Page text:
Are you planning a trip to Turkey? If you’re looking for destinations to add to your itinerary, here are the 18 top-rated Turkey tourist activities!
1. Hagia Sophia
Ayasofya (Hagia Sophia) is known as the eighth wonder of the world. This wondrous building was initially built in the 6th century under Byzantine emperor Justinian I, formerly a cathedral, and later became a mosque with the Ottoman conquest.
Today, Ayasofya is now a museum located in Istanbul, listed as one of the top tourist attractions without any doubt. When entering the building, you’ll see incredible mosaics and other spectacular forms of art and architecture. Also significant because it unites the world’s religions, and many visitors see Ayasofya as a symbol of peace, harmony, and tolerance.
Ephesus is an ancient city built in the 10th century BCE. Its ruins still exist, reflecting centuries of inhabitants. Tourists can spot classical Greek architecture to the invasion of the Roman Empire and the spread of Christianity.
Today, you can find Ephesus on Turkey’s western shore, 80 kilometers south of Izmir, where there are many well-preserved ruins along the route. Some of the most famous include the Temple of Hadrian and the Temple of Artemis.
Cappadocia is another historical site in central Turkey. It’s characterized by unique cliffs, shaped by million-years’ worth of wind and water altering the land.
Cappadocia is famous for its towering rock formations, nicknamed “fairy chimneys” because of its magical shape and unique history.
The rock-cut churches are some of the most well-preserved ones in the world that range in size, from small churches hidden in caves to amazing multi-cave structures.
The specific sites you should visit include the subterranean regions of Kaymakli and Derinkuyu dating back to 2000 BCE, as well as Goreme, Uchisar, and Avanos towns within the heart of Cappadocia.
You can discover this destination on foot, but most visitors also prefer to see this wondrous landscape from a hot air balloon.
4. Topkapi Palace
Topkapi Palace was originally a luxurious residence, built during the reign of the Ottoman Empire, which the sultans resided at this palace for 400 years.
Today, Topkapi Palace is one of the most visited museums in Turkey, and many say no trip to Istanbul is complete without visiting this site.
Renowned for its glamour —jeweled decor adorns this palace, and guests love the large courtyards and serene garden, several pavilions, and other multiple sections.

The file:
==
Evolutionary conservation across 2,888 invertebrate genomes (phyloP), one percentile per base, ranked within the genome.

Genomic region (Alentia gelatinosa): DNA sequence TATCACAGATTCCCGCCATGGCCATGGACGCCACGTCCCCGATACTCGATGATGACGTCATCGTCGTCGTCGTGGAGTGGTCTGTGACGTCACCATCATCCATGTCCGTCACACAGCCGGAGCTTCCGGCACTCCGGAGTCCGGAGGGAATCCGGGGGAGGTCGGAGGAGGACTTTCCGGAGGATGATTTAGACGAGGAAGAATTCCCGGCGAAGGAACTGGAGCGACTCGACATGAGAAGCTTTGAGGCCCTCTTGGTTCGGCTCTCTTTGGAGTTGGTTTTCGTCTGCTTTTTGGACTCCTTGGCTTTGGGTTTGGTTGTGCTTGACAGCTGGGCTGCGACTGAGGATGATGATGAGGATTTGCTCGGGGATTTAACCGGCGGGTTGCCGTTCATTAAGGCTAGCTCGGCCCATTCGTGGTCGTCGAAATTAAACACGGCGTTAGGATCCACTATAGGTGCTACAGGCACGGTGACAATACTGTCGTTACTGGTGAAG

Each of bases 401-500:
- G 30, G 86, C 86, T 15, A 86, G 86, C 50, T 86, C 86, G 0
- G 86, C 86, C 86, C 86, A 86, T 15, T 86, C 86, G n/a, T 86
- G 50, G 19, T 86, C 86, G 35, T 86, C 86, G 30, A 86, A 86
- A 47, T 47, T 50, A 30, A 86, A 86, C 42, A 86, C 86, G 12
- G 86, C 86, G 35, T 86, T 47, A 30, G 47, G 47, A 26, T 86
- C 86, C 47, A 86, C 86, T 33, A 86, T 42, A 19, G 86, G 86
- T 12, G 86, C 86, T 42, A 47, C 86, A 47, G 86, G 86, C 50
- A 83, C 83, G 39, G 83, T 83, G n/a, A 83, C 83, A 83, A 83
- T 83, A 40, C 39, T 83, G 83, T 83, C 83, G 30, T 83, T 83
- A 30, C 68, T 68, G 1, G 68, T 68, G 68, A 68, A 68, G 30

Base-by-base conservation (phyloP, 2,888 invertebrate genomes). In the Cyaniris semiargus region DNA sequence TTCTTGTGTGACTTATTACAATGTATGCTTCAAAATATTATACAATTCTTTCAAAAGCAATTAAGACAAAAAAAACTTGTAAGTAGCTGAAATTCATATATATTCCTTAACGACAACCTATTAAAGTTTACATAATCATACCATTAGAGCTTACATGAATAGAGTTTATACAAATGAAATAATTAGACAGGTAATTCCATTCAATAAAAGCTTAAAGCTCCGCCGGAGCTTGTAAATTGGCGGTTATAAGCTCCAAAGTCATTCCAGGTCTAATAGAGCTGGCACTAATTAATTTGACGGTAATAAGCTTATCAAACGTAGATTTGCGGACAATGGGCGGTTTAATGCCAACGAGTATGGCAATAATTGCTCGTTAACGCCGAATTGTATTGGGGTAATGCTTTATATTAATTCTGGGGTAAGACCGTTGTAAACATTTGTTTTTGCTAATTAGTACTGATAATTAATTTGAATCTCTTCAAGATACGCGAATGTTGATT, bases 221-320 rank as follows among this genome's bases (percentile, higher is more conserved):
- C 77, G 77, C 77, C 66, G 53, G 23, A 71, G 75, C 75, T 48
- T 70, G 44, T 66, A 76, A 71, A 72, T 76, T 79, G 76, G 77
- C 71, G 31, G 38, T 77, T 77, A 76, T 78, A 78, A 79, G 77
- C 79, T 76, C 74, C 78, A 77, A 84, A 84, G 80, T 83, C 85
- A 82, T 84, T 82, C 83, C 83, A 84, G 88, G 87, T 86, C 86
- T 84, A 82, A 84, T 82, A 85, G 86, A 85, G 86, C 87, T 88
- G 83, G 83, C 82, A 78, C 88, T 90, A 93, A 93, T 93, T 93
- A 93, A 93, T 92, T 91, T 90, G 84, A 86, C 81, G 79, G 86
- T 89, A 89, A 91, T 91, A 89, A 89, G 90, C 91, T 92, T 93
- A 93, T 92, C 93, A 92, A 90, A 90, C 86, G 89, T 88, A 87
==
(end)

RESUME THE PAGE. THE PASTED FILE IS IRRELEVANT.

At the museum, guests can see all of the items collected from the Ottoman Empire, including manuscripts, books, and more.
Pamukkale is one of the most incredible natural wonders of the world. Located on top of the travertines, this was a spa center first settled by the Greeks and then taken over by the Romans. The ancient health center has mineral-rich thermal waters that travel down white travertine terraces. The result is a breath-taking four-seasons wonderland.
To this day, the thermal waters are renowned for their healing benefits. You can soak in the Antique Pool (also called Cleopatra’s Pool) and other hot springs listed among the top tourist attractions. Visitors can also see the Roman ruins throughout the city. Some of these ruins include a well-preserved theater and the Necropolis of Hierapolis (which also borders Denizli).
6. Sumela Monastery
Along the Black Sea Coast, visitors can view the spectacle of Sumela Monastery (Monastery of the Virgin Mary). This Greek Orthodox is said to be one of the most beautiful monasteries in the world.
The monastery was founded by two monks, dedicating the site to the Virgin Mary. They dreamt they found the lost Virgin Mary painting by Apostle Luke at the monastery’s location.
Sitting on top of a jaw-dropping hill at the banks of the Panagia river, Sumela Monastery was built with Cappadocia-influence, featuring a rock-cut design. The monastery also features a holy spring, chapel, guest house, library, and student rooms.
The monastery welcomed many different activities in its reign. It was a place for education during the time of the Eastern Roman Emperor, and the Ottoman sultans would deliver gifts to show respect to the monastery.
7. Mount Nemrut
Located in Southeastern Turkey, at one of the highest peaks in the Taurus Mountains, Mount Nemrut is a fantastic destination to see a perfect sample of a tumulus tomb.
The gods & goddesses statues around the mountain on both east and west terraces along with the remains of the Temple of Zeus and other ruins, dating back to 1st century BCE, which is believed to be the resting place of King Antiochus I of Commagene.
Mount Nemrut was once guarded by these massive statues that unfortunately crumbled down today, where visitors travel to see the awe-inspiring sunrise or the sunset at this first-degree archaeological site.
8. Ani Ruins, Kars
Ani was a walled-in Silk Road city that borders Armenia. The town was founded more than 1600 years ago but is no longer inhabited. Ani was destroyed because of earthquakes, Mongol raids, and trade route issues.
Many ruins remain in the ancient site; two of the most prominent ones include the Church of St. Gregory and Church of the Redeemer.
The ruins of Ani are mesmerizing; the architecture is elaborate, and the ruins represent a former powerful city, lost over time. You can easily spend a half-day exploring this fantastic site.
If you’re a history buff, seeing Aspendos is a must. This incredible site is home to a large Roman theater that dates back to 160. During Marcus Aurelius’ rule, the theater welcomed many cultural performances and festivals.
Today, the theater hosts the annual Aspendos Opera and Ballet Festival. Guests describe the incredible acoustics and the overall experience of watching superb talent in a historic location.
While the theater is the most famous attraction, the whole city still has various ruins.
Aspendos is 50 kilometers east of Antalya and shares a border with Side, and the best way to get to Aspendos is by private vehicle.